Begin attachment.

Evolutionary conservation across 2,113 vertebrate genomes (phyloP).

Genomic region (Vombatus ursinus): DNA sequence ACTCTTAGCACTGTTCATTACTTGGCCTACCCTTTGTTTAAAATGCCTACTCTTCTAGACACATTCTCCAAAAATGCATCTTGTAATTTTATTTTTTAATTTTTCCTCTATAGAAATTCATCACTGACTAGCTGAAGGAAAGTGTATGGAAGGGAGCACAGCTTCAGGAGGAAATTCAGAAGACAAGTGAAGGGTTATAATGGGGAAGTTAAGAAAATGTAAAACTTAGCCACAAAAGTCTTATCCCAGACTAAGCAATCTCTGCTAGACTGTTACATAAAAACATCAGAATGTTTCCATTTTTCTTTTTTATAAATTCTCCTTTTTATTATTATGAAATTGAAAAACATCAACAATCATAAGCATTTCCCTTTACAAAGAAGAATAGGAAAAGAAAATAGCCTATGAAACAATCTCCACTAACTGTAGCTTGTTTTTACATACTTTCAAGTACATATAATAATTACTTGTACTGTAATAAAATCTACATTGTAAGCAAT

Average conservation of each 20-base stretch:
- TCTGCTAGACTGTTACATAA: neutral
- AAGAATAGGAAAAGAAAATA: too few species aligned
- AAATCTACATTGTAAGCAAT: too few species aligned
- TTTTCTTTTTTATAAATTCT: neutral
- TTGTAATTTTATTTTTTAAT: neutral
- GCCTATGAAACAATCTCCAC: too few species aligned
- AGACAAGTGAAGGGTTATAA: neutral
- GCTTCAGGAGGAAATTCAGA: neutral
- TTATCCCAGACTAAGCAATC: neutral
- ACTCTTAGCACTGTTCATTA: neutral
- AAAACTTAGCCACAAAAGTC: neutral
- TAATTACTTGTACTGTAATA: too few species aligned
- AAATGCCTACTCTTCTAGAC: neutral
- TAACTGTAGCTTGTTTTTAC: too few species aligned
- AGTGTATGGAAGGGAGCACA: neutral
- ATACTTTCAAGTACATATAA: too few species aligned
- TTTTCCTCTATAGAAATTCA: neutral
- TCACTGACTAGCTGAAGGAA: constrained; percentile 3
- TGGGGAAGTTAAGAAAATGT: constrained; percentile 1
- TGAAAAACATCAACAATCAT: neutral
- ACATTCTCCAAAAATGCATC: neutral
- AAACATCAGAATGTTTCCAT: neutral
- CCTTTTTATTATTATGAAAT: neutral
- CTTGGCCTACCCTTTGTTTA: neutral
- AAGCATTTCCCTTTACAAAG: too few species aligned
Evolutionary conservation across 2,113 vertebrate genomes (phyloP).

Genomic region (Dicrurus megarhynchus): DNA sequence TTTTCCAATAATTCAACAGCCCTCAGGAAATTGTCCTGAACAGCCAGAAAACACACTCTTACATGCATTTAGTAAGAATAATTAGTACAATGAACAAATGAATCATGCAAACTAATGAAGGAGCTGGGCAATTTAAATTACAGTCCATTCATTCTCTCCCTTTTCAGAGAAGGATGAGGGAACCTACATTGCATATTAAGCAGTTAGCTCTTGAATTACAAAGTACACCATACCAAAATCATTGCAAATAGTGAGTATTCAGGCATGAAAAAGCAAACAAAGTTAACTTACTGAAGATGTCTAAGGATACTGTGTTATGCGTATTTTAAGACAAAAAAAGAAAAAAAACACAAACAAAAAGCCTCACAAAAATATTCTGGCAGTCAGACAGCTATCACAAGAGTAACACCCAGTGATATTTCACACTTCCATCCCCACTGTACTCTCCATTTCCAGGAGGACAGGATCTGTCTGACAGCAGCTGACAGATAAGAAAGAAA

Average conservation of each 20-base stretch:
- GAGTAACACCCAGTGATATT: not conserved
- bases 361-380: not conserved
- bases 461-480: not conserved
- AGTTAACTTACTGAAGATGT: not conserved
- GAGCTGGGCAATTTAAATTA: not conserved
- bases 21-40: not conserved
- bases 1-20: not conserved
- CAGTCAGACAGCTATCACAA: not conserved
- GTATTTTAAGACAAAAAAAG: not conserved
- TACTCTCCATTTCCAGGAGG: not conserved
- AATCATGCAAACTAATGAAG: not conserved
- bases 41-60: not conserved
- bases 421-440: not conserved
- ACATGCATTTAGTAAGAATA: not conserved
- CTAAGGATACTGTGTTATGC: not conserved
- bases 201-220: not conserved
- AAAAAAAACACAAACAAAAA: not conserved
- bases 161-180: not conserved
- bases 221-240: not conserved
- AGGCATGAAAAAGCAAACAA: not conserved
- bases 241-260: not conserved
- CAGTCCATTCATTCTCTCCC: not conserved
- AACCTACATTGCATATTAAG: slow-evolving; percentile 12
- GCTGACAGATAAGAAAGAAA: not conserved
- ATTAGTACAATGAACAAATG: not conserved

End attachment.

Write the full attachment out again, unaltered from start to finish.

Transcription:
Evolutionary conservation across 2,113 vertebrate genomes (phyloP).

Genomic region (Vombatus ursinus): DNA sequence ACTCTTAGCACTGTTCATTACTTGGCCTACCCTTTGTTTAAAATGCCTACTCTTCTAGACACATTCTCCAAAAATGCATCTTGTAATTTTATTTTTTAATTTTTCCTCTATAGAAATTCATCACTGACTAGCTGAAGGAAAGTGTATGGAAGGGAGCACAGCTTCAGGAGGAAATTCAGAAGACAAGTGAAGGGTTATAATGGGGAAGTTAAGAAAATGTAAAACTTAGCCACAAAAGTCTTATCCCAGACTAAGCAATCTCTGCTAGACTGTTACATAAAAACATCAGAATGTTTCCATTTTTCTTTTTTATAAATTCTCCTTTTTATTATTATGAAATTGAAAAACATCAACAATCATAAGCATTTCCCTTTACAAAGAAGAATAGGAAAAGAAAATAGCCTATGAAACAATCTCCACTAACTGTAGCTTGTTTTTACATACTTTCAAGTACATATAATAATTACTTGTACTGTAATAAAATCTACATTGTAAGCAAT

Average conservation of each 20-base stretch:
- TCTGCTAGACTGTTACATAA: neutral
- AAGAATAGGAAAAGAAAATA: too few species aligned
- AAATCTACATTGTAAGCAAT: too few species aligned
- TTTTCTTTTTTATAAATTCT: neutral
- TTGTAATTTTATTTTTTAAT: neutral
- GCCTATGAAACAATCTCCAC: too few species aligned
- AGACAAGTGAAGGGTTATAA: neutral
- GCTTCAGGAGGAAATTCAGA: neutral
- TTATCCCAGACTAAGCAATC: neutral
- ACTCTTAGCACTGTTCATTA: neutral
- AAAACTTAGCCACAAAAGTC: neutral
- TAATTACTTGTACTGTAATA: too few species aligned
- AAATGCCTACTCTTCTAGAC: neutral
- TAACTGTAGCTTGTTTTTAC: too few species aligned
- AGTGTATGGAAGGGAGCACA: neutral
- ATACTTTCAAGTACATATAA: too few species aligned
- TTTTCCTCTATAGAAATTCA: neutral
- TCACTGACTAGCTGAAGGAA: constrained; percentile 3
- TGGGGAAGTTAAGAAAATGT: constrained; percentile 1
- TGAAAAACATCAACAATCAT: neutral
- ACATTCTCCAAAAATGCATC: neutral
- AAACATCAGAATGTTTCCAT: neutral
- CCTTTTTATTATTATGAAAT: neutral
- CTTGGCCTACCCTTTGTTTA: neutral
- AAGCATTTCCCTTTACAAAG: too few species aligned
Evolutionary conservation across 2,113 vertebrate genomes (phyloP).

Genomic region (Dicrurus megarhynchus): DNA sequence TTTTCCAATAATTCAACAGCCCTCAGGAAATTGTCCTGAACAGCCAGAAAACACACTCTTACATGCATTTAGTAAGAATAATTAGTACAATGAACAAATGAATCATGCAAACTAATGAAGGAGCTGGGCAATTTAAATTACAGTCCATTCATTCTCTCCCTTTTCAGAGAAGGATGAGGGAACCTACATTGCATATTAAGCAGTTAGCTCTTGAATTACAAAGTACACCATACCAAAATCATTGCAAATAGTGAGTATTCAGGCATGAAAAAGCAAACAAAGTTAACTTACTGAAGATGTCTAAGGATACTGTGTTATGCGTATTTTAAGACAAAAAAAGAAAAAAAACACAAACAAAAAGCCTCACAAAAATATTCTGGCAGTCAGACAGCTATCACAAGAGTAACACCCAGTGATATTTCACACTTCCATCCCCACTGTACTCTCCATTTCCAGGAGGACAGGATCTGTCTGACAGCAGCTGACAGATAAGAAAGAAA

Average conservation of each 20-base stretch:
- GAGTAACACCCAGTGATATT: not conserved
- bases 361-380: not conserved
- bases 461-480: not conserved
- AGTTAACTTACTGAAGATGT: not conserved
- GAGCTGGGCAATTTAAATTA: not conserved
- bases 21-40: not conserved
- bases 1-20: not conserved
- CAGTCAGACAGCTATCACAA: not conserved
- GTATTTTAAGACAAAAAAAG: not conserved
- TACTCTCCATTTCCAGGAGG: not conserved
- AATCATGCAAACTAATGAAG: not conserved
- bases 41-60: not conserved
- bases 421-440: not conserved
- ACATGCATTTAGTAAGAATA: not conserved
- CTAAGGATACTGTGTTATGC: not conserved
- bases 201-220: not conserved
- AAAAAAAACACAAACAAAAA: not conserved
- bases 161-180: not conserved
- bases 221-240: not conserved
- AGGCATGAAAAAGCAAACAA: not conserved
- bases 241-260: not conserved
- CAGTCCATTCATTCTCTCCC: not conserved
- AACCTACATTGCATATTAAG: slow-evolving; percentile 12
- GCTGACAGATAAGAAAGAAA: not conserved
- ATTAGTACAATGAACAAATG: not conserved